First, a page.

What It’s Like To Live With: Fibromyalgia
What It’s Like to Live With explores the stories of people who see and experience every day a little differently.
My first symptoms of fibromyalgia showed up while I was working as a lawyer in Mumbai. I was in my mid-20s then; [and] I was experiencing a lot of pain in my body. I went from doctor to doctor, but their opinions mostly boiled down to things like posture and stress. I underwent physiotherapy too. Then I went to an orthopedic, who finally did a whole-body MRI for me. Looking at the report, [he/she] told me there was nothing physically going on in my body that an orthopedic could treat.
Then, I went to a neurologist because I’d begun running out of options by that point. I had gone to see him alone. I wasn’t really told to bring someone with me, and I anyway lived independently in Mumbai, away from my family. He asked me to go through the “nerve conduction test” [used to measure how fast an electrical impulse can move through one’s nerve]. It turned out to be a really painful process for me — something I was never warned about. I didn’t even know what the test would entail. Anyway, this led to my diagnosis of fibromyalgia.
As relieved as I was to receive the diagnosis, it was a very, very isolating experience as a young person living alone in a big city. I had a lot of questions on my mind. But when I asked the doctor what having fibromyalgia means, or what the treatment plan will be like, he just said: “It will be nothing. You can just Google it. You don’t have to come back.” He was just not ready to take up my case — it was scary. And this was a renowned neurologist in Mumbai. I’d gone for good medical care all along. Even so, it was difficult to get a diagnosis for my condition, to begin with. Then, getting treatment also turned out to be very tricky.
Overall, I think it was quite traumatic. Even now, I don’t have a doctor specifically for fibromyalgia.
Because of the pains I used to experience, I had to quit my job. And a corporate law job can be extremely stressful of course. But when I quit work, I also had to move out of the city. It felt as if the life I’d built for myself had suddenly come to an end. I moved back with my parents. I live with bipolar disorder, too, and at this point, I was going through a depressive phase. The pains due to fibromyalgia were also just so much during this time that I struggled to even brush my teeth, or wash my hair — although I still can’t do the latter without having to deal with pain. But back then, I was struggling to do the most “basic” of things.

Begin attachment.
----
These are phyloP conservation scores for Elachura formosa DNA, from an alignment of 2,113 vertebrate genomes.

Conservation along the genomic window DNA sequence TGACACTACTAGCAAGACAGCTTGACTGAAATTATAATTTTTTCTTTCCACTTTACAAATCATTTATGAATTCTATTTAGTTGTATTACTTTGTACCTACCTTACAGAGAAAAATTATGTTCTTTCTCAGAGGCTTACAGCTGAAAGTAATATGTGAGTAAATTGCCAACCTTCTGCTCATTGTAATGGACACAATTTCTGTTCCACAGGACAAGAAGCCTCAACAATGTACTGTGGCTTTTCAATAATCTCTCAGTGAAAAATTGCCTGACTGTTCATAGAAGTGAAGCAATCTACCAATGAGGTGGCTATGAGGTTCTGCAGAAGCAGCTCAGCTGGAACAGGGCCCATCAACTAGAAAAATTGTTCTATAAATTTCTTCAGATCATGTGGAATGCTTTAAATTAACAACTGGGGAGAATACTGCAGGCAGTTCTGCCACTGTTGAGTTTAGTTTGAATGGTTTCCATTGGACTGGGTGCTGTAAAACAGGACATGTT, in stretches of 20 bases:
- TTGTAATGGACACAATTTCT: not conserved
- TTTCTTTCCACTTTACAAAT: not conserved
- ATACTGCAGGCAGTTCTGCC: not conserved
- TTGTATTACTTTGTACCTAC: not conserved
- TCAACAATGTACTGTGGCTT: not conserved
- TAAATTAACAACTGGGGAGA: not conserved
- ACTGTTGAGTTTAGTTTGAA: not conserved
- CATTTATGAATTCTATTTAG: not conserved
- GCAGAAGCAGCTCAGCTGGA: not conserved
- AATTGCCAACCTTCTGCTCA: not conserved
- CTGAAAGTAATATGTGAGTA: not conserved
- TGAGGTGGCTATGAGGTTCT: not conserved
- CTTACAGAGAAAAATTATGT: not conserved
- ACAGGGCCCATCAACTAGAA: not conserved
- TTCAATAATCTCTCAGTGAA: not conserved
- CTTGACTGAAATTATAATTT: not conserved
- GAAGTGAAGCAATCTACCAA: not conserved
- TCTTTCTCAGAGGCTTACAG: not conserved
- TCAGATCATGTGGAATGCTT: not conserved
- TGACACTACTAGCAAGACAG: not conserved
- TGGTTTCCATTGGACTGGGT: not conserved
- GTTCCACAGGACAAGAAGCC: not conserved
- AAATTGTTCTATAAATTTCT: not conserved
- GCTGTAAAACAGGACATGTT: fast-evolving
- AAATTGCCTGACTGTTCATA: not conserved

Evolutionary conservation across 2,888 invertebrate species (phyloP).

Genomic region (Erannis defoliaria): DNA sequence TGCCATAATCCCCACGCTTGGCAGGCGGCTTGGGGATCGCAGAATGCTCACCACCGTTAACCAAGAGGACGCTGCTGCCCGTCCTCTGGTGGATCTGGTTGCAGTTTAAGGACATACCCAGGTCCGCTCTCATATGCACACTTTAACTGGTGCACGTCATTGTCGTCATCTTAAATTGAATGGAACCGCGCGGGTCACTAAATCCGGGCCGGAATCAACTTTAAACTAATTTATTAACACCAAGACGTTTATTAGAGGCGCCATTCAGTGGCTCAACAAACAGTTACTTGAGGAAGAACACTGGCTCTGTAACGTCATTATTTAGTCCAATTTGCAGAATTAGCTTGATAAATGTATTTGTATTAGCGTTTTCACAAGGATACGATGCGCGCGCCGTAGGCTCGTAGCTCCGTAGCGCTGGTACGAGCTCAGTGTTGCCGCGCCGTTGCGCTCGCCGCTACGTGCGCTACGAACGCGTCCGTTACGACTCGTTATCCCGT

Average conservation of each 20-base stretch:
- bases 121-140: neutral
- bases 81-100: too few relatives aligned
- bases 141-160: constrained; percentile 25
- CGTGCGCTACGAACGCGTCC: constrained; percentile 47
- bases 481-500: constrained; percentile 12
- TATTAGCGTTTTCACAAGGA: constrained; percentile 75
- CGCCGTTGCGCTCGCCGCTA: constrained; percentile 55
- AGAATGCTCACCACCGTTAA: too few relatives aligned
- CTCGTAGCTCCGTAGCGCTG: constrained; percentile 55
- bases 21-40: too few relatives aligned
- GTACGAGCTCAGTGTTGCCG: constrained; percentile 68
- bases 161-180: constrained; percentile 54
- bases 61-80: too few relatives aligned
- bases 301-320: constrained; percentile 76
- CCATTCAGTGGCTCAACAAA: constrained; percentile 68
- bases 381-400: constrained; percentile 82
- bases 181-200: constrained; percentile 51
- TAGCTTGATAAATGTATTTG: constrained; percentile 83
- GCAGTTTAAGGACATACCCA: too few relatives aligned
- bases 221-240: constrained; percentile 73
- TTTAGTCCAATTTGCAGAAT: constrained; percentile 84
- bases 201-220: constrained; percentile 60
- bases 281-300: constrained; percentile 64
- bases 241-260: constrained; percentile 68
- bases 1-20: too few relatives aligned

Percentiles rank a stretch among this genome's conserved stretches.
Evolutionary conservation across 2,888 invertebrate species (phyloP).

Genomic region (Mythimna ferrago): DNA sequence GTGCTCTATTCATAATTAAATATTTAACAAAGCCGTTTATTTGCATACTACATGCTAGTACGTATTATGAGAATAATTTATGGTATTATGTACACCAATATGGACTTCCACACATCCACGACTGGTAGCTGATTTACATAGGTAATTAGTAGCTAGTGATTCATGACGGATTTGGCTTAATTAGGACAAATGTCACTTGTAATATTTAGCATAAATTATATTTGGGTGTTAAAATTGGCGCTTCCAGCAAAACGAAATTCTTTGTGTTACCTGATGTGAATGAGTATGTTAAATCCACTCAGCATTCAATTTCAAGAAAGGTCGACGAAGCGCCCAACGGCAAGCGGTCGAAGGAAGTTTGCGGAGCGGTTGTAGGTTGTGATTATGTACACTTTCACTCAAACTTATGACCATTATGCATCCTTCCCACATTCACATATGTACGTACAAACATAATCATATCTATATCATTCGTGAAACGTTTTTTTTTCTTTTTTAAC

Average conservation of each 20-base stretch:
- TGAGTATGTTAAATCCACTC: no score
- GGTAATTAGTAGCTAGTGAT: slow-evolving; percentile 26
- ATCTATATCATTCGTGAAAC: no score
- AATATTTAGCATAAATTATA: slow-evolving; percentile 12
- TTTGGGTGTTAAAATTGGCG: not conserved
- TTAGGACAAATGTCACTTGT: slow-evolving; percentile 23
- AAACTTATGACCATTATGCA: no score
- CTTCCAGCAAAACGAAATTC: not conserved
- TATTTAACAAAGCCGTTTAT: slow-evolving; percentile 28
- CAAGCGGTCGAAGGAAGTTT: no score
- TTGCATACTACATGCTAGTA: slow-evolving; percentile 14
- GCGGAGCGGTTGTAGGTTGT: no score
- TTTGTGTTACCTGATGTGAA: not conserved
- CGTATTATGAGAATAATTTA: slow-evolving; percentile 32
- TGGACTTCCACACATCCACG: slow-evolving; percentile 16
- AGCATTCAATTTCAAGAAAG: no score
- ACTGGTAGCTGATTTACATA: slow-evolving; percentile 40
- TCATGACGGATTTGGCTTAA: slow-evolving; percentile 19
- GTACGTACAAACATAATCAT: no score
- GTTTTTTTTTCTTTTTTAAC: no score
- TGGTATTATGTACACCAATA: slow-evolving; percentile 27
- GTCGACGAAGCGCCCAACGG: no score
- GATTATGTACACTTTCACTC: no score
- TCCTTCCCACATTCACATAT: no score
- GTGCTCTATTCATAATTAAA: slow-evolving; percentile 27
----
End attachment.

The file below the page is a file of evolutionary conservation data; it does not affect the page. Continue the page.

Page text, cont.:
Then, with time, I learned how to manage my conditions better. I started taking better care of myself, got a less stressful job, made sure I get adequate rest — I sleep a lot, more than most people do. Since sleep disturbances are a common symptom of fibromyalgia, which I learned about online, you need to have good sleep hygiene. I also found support groups online. Gradually, all these things combined together really helped me. Now I’m much, much better than what I was then.
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It’s not like fibromyalgia doesn’t impact my life anymore though. I am on medication, but I’m hoping it can be phased out, at some point — unlike my medicines for bipolar disorder, which I possibly have to take all my life.
Thankfully, people at work are quite understanding as well. They’re really big on providing accommodations to people, too, whenever someone needs it. As long as I’m able to meet my goals, what time during the day I’m doing my work doesn’t really matter to them. If I’m having a bad time during the day, I can work at night. If I need to take time off to go see a doctor, I can do that too. There’s a lot of flexibility in my job, and that has really helped me. And given that I think it was possibly work-related stress that had triggered my fibromyalgia, this is definitely a plus.
In terms of romantic relationships though, there is a lot of discrimination to be faced by people living with a condition like fibromyalgia. It’s because as soon as your condition starts impacting your partner’s life in any way, they tend to call it quits — one of my major breakups was because of my health. For instance, I need to be in those areas, where I navigate by car. I can also never go on trips that might be hectic for my body — climbing stairs is also a painful exercise for me. My social participation is also lower now than it used to be. And during periods of anxiety and depression, I just don’t want to go out, I don’t want to mingle, so I become kind of a recluse. These things can affect the other person, and people don’t want to take that on.
To be completely honest, there’s a little bit of a caregiving role also that you have to play when you are in a relationship with someone living with invisible illnesses.
Having said that, I strongly feel that everyone has their own baggage, and their own set of issues, right? For some, it could be a bad workplace they’re dealing with, difficult family relations, or personality issues… things like that. My conditions, too, are just another set of issues. But the awareness about them is very limited.
Perhaps, if there was more awareness, more people would be willing to take on the responsibility of dating someone with conditions like mine, the same way they partner up with other people.
But I’m very lucky to have found friends who understand my conditions. My family, of course, has been very supportive too — in every possible way and for the longest time. From my end though, I try not to lean too heavily on any one member of the family because I feel it’s not fair. But from not understanding fibromyalgia to coming to terms with it, it has been a journey for all of us.
This interview has been condensed and edited for clarity. As told to Devrupa Rakshit by Swati Agarwal.
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